McKay Jenkins has been writing about people and the natural world for 25 years. His most recent book, Poison Spring (Bloomsbury, 2014), co-written with E.G. Vallianatos, has been called a jaw-dropping expose of the catastrophic collusion between the Environmental Protection Agency [EPA] and the chemical industry.(Booklist, starred review) He is also the author of What’s Gotten Into Us: Staying Healthy in a Toxic World (Random House, 2011), which chronicles his investigation into the myriad synthetic chemicals we encounter in our daily lives, and the growing body of evidence about the harm these chemicals do to our bodies and the environment. Jenkins holds degrees from Amherst, Columbia’s Graduate School of Journalism, and Princeton, where he received a PhD in English. A former staff writer for the Atlanta Constitution, he has also written for Outside, Orion, The New Republic, and many other publications. Jenkins is currently the Cornelius Tilghman Professor of English, Journalism and Environmental Humanities at the University of Delaware, where he has won the Excellence in Teaching Award.

“In the past few years, scientists have become increasingly worried about the growing presence of synthetic chemicals in our bodies, and in our environment — and the connection these chemicals may have to cancer, hormonal imbalances, and many other diseases. These are not just the toxins leaking out of industrial dumps — they are the chemicals leaking into us from the products we use every day: from cosmetics, cookware, and the fabric in our upholstery; from pharmaceuticals in our drinking water and the pesticides we spray on our lawns. I learned this the hard way. A few years ago, I discovered a surprise in my abdomen: a tumor the size of a baseball. An hour before I was to enter the operating room, researchers asked if I had ever been exposed to toxic chemicals. In my life, I asked?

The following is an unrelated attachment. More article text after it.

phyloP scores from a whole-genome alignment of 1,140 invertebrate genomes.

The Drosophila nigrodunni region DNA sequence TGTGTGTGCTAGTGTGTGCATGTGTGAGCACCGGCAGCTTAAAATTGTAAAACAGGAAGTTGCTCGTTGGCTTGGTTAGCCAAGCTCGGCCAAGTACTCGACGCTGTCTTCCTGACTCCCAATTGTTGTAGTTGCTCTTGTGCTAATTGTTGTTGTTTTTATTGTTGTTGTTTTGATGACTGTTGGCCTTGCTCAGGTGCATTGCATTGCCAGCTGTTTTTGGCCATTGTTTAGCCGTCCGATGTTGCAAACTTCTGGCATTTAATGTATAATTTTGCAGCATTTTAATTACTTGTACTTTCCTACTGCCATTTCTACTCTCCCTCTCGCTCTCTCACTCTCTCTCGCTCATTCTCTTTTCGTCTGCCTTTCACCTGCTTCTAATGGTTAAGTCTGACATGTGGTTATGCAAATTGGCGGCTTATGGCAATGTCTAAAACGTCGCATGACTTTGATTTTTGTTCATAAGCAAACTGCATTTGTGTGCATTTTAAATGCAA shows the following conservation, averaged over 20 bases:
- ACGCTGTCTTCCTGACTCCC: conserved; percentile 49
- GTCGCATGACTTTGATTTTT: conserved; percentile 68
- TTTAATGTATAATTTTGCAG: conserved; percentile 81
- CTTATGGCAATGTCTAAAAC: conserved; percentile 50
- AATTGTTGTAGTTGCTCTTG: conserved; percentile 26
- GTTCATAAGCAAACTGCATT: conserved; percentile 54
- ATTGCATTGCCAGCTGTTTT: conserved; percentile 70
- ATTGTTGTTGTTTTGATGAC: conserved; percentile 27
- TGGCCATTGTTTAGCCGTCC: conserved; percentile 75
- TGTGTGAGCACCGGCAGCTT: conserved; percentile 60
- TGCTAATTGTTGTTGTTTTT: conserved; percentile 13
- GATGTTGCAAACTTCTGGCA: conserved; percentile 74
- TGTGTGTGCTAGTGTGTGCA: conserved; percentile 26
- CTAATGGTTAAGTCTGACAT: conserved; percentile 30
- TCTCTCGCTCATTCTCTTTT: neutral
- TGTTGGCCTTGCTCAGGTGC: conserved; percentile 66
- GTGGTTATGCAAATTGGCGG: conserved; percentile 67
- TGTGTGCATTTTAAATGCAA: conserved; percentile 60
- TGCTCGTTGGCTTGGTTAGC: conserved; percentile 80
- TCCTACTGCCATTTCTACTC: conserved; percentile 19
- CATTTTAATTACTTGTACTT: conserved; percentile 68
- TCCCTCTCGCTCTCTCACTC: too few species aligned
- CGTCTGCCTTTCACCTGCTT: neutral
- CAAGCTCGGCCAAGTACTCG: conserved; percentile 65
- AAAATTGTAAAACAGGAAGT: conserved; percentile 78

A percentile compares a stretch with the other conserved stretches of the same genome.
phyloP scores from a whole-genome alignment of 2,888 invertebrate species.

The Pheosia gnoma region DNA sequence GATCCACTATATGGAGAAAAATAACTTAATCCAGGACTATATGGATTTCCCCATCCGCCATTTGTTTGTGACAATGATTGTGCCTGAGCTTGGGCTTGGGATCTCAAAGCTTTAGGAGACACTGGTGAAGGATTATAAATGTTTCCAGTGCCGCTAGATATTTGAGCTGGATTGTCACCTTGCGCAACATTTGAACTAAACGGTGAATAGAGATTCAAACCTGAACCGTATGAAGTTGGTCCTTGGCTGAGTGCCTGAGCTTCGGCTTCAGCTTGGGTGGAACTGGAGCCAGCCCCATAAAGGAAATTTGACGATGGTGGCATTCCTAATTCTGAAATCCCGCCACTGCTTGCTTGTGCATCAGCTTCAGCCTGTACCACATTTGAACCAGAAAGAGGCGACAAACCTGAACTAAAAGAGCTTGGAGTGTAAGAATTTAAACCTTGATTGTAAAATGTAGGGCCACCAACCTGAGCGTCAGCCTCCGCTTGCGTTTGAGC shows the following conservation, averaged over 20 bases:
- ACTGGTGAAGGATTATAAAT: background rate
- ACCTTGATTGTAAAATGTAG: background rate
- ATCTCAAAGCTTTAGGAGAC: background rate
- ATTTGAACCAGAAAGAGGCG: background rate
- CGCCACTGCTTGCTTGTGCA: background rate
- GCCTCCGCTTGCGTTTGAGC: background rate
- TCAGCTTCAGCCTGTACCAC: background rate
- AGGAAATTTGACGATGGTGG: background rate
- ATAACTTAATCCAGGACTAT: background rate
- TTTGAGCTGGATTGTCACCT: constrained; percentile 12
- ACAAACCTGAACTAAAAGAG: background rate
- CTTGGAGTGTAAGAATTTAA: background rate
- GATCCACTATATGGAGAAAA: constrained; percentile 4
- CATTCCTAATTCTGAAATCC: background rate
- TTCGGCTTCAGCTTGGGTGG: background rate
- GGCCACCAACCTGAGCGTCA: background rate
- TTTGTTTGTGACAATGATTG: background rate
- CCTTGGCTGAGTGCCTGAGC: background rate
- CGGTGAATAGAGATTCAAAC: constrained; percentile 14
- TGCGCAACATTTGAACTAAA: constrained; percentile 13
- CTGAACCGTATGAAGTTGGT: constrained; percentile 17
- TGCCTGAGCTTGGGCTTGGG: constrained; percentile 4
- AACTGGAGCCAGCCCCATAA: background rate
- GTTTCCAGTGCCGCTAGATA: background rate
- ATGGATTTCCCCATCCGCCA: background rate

This seemed like an odd question. What kind of chemicals do you mean? The researchers began reading from a list, which turned out to be very long. Some things I had heard of, many others I had not. Formaldehyde? Weed killers? Glues? Dry cleaning fluids? Detergents? Lacquers? Flame retardants? Plastic meat wrap? Plastic meat wrap? Clearly, what I knew about my chemical exposure history was pretty vague. I decided to search for clues. My new book, What’s Gotten Into Us: Staying Healthy in a Toxic World, takes a clear-eyed look at the ways everyday things may be making us sick, and shows how we can protect ourselves by making wiser, healthier choices.

It examines the way products are made and regulated (or, typically, not regulated); the way synthetic chemicals enter our bodies, and the latest research about what this chemical “body burden” may be doing to our health. It looks at our shopping habits, our drinking water, and our lawn care, and it ponders the ways advertising and marketing have blinded us to some pretty obvious problems.”